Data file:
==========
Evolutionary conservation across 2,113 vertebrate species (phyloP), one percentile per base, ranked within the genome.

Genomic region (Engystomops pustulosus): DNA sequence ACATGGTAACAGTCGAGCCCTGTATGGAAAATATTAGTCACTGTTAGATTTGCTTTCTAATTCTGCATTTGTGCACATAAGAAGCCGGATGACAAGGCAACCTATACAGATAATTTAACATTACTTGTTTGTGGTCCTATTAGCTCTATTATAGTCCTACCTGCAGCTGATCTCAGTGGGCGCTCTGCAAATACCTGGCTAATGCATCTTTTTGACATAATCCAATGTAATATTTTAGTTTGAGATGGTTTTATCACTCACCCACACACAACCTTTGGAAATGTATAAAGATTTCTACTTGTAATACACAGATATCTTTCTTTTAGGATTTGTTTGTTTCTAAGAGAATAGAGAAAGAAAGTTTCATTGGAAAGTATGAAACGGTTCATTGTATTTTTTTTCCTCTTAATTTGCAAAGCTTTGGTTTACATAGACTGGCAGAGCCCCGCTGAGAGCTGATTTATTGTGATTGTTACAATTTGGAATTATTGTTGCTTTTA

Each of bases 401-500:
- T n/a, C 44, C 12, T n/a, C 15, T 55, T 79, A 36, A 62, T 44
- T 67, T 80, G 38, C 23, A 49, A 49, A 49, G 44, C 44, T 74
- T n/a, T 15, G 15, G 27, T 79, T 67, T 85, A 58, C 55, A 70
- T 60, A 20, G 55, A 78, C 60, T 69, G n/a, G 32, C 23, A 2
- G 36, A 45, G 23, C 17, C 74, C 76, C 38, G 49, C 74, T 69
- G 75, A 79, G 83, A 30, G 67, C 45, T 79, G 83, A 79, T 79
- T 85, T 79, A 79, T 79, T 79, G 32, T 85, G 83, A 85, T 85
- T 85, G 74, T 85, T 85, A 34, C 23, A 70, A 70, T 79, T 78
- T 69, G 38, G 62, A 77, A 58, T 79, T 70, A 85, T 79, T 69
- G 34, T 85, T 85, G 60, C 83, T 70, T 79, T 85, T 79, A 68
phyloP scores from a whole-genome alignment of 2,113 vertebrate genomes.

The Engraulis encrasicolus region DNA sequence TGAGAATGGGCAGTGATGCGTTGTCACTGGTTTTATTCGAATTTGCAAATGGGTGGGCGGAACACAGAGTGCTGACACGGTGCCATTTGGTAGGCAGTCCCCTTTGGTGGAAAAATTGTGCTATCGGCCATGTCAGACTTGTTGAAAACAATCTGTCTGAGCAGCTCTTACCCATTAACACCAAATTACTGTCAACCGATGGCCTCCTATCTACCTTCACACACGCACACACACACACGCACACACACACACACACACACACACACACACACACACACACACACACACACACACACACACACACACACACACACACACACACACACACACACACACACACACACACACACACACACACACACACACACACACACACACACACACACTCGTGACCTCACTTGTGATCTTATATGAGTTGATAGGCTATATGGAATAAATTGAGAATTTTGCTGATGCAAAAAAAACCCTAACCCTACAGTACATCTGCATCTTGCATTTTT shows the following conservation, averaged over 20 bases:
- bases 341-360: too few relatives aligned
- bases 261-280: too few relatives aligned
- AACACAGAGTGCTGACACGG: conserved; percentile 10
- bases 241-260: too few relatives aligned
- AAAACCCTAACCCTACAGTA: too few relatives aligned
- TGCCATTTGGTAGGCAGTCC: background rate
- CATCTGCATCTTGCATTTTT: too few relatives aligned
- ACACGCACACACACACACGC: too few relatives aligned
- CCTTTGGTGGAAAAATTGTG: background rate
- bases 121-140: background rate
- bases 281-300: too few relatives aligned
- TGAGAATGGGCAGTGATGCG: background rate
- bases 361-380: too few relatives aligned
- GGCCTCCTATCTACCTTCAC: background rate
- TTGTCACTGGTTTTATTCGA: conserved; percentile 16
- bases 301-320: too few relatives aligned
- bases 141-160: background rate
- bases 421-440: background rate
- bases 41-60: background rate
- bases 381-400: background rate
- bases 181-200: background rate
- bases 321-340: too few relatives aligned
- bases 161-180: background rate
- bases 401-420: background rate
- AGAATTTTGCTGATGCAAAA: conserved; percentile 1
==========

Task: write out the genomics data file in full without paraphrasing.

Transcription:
Evolutionary conservation across 2,113 vertebrate species (phyloP), one percentile per base, ranked within the genome.

Genomic region (Engystomops pustulosus): DNA sequence ACATGGTAACAGTCGAGCCCTGTATGGAAAATATTAGTCACTGTTAGATTTGCTTTCTAATTCTGCATTTGTGCACATAAGAAGCCGGATGACAAGGCAACCTATACAGATAATTTAACATTACTTGTTTGTGGTCCTATTAGCTCTATTATAGTCCTACCTGCAGCTGATCTCAGTGGGCGCTCTGCAAATACCTGGCTAATGCATCTTTTTGACATAATCCAATGTAATATTTTAGTTTGAGATGGTTTTATCACTCACCCACACACAACCTTTGGAAATGTATAAAGATTTCTACTTGTAATACACAGATATCTTTCTTTTAGGATTTGTTTGTTTCTAAGAGAATAGAGAAAGAAAGTTTCATTGGAAAGTATGAAACGGTTCATTGTATTTTTTTTCCTCTTAATTTGCAAAGCTTTGGTTTACATAGACTGGCAGAGCCCCGCTGAGAGCTGATTTATTGTGATTGTTACAATTTGGAATTATTGTTGCTTTTA

Each of bases 401-500:
- T n/a, C 44, C 12, T n/a, C 15, T 55, T 79, A 36, A 62, T 44
- T 67, T 80, G 38, C 23, A 49, A 49, A 49, G 44, C 44, T 74
- T n/a, T 15, G 15, G 27, T 79, T 67, T 85, A 58, C 55, A 70
- T 60, A 20, G 55, A 78, C 60, T 69, G n/a, G 32, C 23, A 2
- G 36, A 45, G 23, C 17, C 74, C 76, C 38, G 49, C 74, T 69
- G 75, A 79, G 83, A 30, G 67, C 45, T 79, G 83, A 79, T 79
- T 85, T 79, A 79, T 79, T 79, G 32, T 85, G 83, A 85, T 85
- T 85, G 74, T 85, T 85, A 34, C 23, A 70, A 70, T 79, T 78
- T 69, G 38, G 62, A 77, A 58, T 79, T 70, A 85, T 79, T 69
- G 34, T 85, T 85, G 60, C 83, T 70, T 79, T 85, T 79, A 68
phyloP scores from a whole-genome alignment of 2,113 vertebrate genomes.

The Engraulis encrasicolus region DNA sequence TGAGAATGGGCAGTGATGCGTTGTCACTGGTTTTATTCGAATTTGCAAATGGGTGGGCGGAACACAGAGTGCTGACACGGTGCCATTTGGTAGGCAGTCCCCTTTGGTGGAAAAATTGTGCTATCGGCCATGTCAGACTTGTTGAAAACAATCTGTCTGAGCAGCTCTTACCCATTAACACCAAATTACTGTCAACCGATGGCCTCCTATCTACCTTCACACACGCACACACACACACGCACACACACACACACACACACACACACACACACACACACACACACACACACACACACACACACACACACACACACACACACACACACACACACACACACACACACACACACACACACACACACACACACACACACACACACACACACTCGTGACCTCACTTGTGATCTTATATGAGTTGATAGGCTATATGGAATAAATTGAGAATTTTGCTGATGCAAAAAAAACCCTAACCCTACAGTACATCTGCATCTTGCATTTTT shows the following conservation, averaged over 20 bases:
- bases 341-360: too few relatives aligned
- bases 261-280: too few relatives aligned
- AACACAGAGTGCTGACACGG: conserved; percentile 10
- bases 241-260: too few relatives aligned
- AAAACCCTAACCCTACAGTA: too few relatives aligned
- TGCCATTTGGTAGGCAGTCC: background rate
- CATCTGCATCTTGCATTTTT: too few relatives aligned
- ACACGCACACACACACACGC: too few relatives aligned
- CCTTTGGTGGAAAAATTGTG: background rate
- bases 121-140: background rate
- bases 281-300: too few relatives aligned
- TGAGAATGGGCAGTGATGCG: background rate
- bases 361-380: too few relatives aligned
- GGCCTCCTATCTACCTTCAC: background rate
- TTGTCACTGGTTTTATTCGA: conserved; percentile 16
- bases 301-320: too few relatives aligned
- bases 141-160: background rate
- bases 421-440: background rate
- bases 41-60: background rate
- bases 381-400: background rate
- bases 181-200: background rate
- bases 321-340: too few relatives aligned
- bases 161-180: background rate
- bases 401-420: background rate
- AGAATTTTGCTGATGCAAAA: conserved; percentile 1